What is the est. price of a HD FM Transmitter? - AVS Forum | Home Theater Discussions And Reviews
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post #1 of 7 Old 10-13-2007, 10:09 AM - Thread Starter
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I was wondering if someone knew of just a est. price of a HDFM Transmitter? A friend of mine that works in Radio I always ask him if their radio station is going to upgrade yet but he said probably not anytime soon because its expensive to get. I just wondered what was the est. price of one. for a 100kw station.
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post #2 of 7 Old 10-14-2007, 08:09 AM
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I'm not sure about pricing, but I believe it takes a complete second transmitter (a Digital one), to transmit the digital sidebands that wrap around the existing analog FM signal.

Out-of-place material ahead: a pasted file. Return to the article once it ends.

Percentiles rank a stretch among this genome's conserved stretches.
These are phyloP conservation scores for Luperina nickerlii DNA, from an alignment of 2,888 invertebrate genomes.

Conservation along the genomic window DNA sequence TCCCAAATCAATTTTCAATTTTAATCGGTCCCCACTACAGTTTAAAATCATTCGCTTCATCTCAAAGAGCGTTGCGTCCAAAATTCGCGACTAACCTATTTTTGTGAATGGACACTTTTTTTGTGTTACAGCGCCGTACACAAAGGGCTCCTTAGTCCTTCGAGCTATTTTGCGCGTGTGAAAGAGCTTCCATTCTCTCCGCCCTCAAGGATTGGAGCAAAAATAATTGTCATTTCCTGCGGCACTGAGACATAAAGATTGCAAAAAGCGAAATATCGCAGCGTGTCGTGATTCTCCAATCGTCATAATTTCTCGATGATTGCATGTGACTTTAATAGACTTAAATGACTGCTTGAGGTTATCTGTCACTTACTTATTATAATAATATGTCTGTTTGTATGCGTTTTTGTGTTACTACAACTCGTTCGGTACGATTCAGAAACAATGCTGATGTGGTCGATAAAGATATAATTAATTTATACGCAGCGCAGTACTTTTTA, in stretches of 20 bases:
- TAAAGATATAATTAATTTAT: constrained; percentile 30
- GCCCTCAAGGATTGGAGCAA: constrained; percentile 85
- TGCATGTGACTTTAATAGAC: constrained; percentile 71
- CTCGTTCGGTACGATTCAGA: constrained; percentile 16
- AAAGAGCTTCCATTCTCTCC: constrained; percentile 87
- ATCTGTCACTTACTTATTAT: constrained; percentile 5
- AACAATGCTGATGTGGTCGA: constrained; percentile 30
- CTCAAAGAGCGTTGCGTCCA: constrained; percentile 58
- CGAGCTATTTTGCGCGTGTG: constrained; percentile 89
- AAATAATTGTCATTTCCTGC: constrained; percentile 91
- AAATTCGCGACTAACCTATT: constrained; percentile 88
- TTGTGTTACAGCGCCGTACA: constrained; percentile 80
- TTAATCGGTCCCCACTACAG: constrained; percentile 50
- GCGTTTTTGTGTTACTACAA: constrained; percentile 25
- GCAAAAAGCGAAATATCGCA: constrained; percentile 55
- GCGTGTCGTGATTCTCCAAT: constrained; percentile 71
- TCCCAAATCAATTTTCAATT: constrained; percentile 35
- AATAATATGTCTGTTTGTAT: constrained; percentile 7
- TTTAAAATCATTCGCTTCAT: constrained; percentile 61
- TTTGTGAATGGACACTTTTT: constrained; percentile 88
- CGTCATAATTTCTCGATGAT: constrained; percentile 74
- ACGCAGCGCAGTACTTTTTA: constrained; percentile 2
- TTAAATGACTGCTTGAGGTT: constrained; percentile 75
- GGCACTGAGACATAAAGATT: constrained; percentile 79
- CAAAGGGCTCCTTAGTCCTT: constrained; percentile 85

So, I'd expect it to be comparable to a low-power FM transmitter. You'd need proper RF combiners, and probably some computer stuff, if you are going to do any on-screen "real-time" info. A studio upgrade, to all-digital consoles and servers, would be adviseable, too.

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post #3 of 7 Old 10-15-2007, 06:05 AM
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You may be able to upgrade to HD with an upgrade to the exciter in the existing transmitter. However, you may want to contact an applications engineer at your supplier of choice to understand any issues related interfacing with the existing transmitter. One solution is at the below link:


John Melzer
Components Engineer
Harris Corporation
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post #4 of 7 Old 10-15-2007, 08:10 PM